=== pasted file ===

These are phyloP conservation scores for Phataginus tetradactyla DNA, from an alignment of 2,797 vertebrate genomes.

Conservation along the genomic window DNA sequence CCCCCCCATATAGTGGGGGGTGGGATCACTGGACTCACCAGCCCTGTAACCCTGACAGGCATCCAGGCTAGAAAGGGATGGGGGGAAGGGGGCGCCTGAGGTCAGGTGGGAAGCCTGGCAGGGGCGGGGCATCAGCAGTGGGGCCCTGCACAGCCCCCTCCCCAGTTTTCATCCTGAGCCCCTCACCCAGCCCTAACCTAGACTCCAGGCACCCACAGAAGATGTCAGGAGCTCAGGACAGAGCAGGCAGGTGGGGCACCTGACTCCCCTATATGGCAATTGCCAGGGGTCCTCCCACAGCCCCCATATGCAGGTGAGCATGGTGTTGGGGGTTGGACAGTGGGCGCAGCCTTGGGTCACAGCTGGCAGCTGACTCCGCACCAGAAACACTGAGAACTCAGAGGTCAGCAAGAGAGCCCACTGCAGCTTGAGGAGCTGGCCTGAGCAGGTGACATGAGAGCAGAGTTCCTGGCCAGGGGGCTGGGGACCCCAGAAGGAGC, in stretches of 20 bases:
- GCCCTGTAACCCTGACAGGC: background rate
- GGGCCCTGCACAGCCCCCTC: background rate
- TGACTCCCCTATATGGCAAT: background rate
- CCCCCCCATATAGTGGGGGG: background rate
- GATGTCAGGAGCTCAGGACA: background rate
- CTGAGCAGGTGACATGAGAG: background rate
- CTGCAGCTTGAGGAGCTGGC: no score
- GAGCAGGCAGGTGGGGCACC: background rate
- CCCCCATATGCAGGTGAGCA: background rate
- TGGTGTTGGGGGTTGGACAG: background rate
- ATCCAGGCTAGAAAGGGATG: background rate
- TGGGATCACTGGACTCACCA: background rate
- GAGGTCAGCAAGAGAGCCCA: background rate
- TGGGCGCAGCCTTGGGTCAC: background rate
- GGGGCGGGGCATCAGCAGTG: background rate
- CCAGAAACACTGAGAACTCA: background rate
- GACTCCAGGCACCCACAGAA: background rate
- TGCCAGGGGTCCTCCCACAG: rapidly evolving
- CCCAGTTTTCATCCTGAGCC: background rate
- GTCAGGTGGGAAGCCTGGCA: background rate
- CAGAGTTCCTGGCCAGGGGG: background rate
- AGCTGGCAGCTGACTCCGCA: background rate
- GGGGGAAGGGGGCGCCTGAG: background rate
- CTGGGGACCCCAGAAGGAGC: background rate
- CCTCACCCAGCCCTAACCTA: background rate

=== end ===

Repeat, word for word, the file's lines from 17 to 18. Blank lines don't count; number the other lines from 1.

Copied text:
- GGGGCGGGGCATCAGCAGTG: background rate
- CCAGAAACACTGAGAACTCA: background rate